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Archive for the month “November, 2017”

The Royal martyr

If you wish to visit the site of a heresy execution or a memorial to a victim in England and Wales, there are several options, most of which date from Mary I’s reign. Aldham Common in Hadleigh commemorates the town’s Rector, Rowland Tayler. Oxford marks an Archbishop, Cranmer, together with Bishops Latimer and Ridley, whilst their episcopal colleagues Hooper and Ferrar met their fate at Gloucester and Carmarthen respectively. There were also several hundred laymen, before and during her time, but all of them were commoners.
Scotland is sligPatrick_Hamiltonhtly different in this respect. Patrick Hamilton (left), born in about 1504, was burned outside St. Salvador’s Chapel (below) at St. Andrews in February 1527-8, as an early exponent of Luther’s reforms. He was a great-grandson of James II and thus the cousin once removed of the young James V, whose personal reign began that year. Like Cranmer, Tayler and a few others, Hamilton was legally married.

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The latest on the hunt for Richard’s Y-chromosome

Lionel of Antwerp, Duke of Clarence, was born today in 1338, although he died just before his thirtieth birthday. He is, of course, a mixed-line direct ancestor of Richard III but he is the brother of Edmund of Langley, Richard’s male-line great grandfather.

Here, John Ashdown-Hill spoke to Nerdalicious about his attempts to locate Lionel and secure a little DNA. You may compare it with our earlier piece about a similar search.

Wondering Where Wolsey Went….?

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There are plans to look for evidence of the fishponds and orchards of the 12th-century abbey, in what is now Abbey Park, Leicester. There are also calls for this search to include seeking the tomb of Cardinal Thomas Wolsey, who died in Leicester in 1530.

His resting place was not left undisturbed for long, because the abbey suffered in the Dissolution. If they do look for Wolsey, it will be at least the third attempt. Nothing was found in 1820 or in the 1930s. Third time lucky?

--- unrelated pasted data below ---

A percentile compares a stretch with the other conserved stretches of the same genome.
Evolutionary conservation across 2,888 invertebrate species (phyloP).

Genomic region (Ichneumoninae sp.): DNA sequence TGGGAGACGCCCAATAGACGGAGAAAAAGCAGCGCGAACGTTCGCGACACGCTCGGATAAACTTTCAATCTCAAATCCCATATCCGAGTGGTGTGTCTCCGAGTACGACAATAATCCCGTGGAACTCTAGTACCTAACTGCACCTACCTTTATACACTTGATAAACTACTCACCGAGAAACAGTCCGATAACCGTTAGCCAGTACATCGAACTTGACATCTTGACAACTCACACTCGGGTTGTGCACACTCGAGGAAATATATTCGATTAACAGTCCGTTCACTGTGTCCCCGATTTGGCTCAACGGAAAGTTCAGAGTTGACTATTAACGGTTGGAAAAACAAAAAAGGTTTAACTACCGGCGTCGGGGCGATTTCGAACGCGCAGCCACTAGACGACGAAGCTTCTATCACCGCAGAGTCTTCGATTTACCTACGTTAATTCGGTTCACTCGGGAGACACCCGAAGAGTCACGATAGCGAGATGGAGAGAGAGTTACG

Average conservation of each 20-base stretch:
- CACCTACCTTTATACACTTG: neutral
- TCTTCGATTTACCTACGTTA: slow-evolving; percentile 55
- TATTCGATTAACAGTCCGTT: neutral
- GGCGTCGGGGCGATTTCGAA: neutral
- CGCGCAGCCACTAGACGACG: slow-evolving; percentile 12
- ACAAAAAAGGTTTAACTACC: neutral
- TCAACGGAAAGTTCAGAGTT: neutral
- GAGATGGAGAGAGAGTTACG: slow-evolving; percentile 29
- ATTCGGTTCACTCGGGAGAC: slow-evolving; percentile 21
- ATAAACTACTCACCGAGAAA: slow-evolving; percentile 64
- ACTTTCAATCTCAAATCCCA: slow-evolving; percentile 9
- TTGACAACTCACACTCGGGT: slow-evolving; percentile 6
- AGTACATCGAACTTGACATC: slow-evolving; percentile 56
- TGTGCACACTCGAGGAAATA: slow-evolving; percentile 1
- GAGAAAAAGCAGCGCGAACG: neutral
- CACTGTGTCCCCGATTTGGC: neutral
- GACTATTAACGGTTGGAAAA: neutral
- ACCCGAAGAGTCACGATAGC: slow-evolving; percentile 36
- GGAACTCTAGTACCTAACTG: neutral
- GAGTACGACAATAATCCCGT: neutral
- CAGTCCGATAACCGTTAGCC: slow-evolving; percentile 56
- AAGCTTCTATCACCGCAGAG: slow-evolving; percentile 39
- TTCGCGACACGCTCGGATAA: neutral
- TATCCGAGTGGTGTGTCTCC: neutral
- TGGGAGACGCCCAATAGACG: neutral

However, judging by his statue, pictured above, I wonder if that is indeed what Wolsey looked like, i.e. permanently, nose-flaringly, furiously outraged. If so, perhaps he should be left quietly where he is.

 

 

Warwick Castle – England’s Finest Medieval Castle

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Warwick Castle Portcullis

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Francis Frith Photo of the portcullis 1901

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The mound as viewed from the portcullis

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Old bridge Warwick Castle

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The moat Warwick Castle.

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Old staircase in Warwick Castle

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14th century Guys Tower

For more photos and an interesting article  from ‘Britain and Britishness’ about Warwick Castle please  see this link . Much of the castle  has been spoilt in some respects,  although some interesting old parts that hopefully the Kingmaker and his family would recognise,  still survive.

 

Would we understand Richard, if we were whisked back in time?

Photo of a parrot

I have often wondered what Richard’s voice sounded like. Did he have a low or high tone to his voice, was it rich, nasal, reedy, soft? What was his accent like? Would it be like a Midlands accent, as has been proposed, or would there be hints of Yorkshire? Did he have a good singing voice? And what about the manner of speech, sentence contruction and pronunciation of those times? Well, maybe the latter can be answered by listening to this 500-year-old poem about a parrot!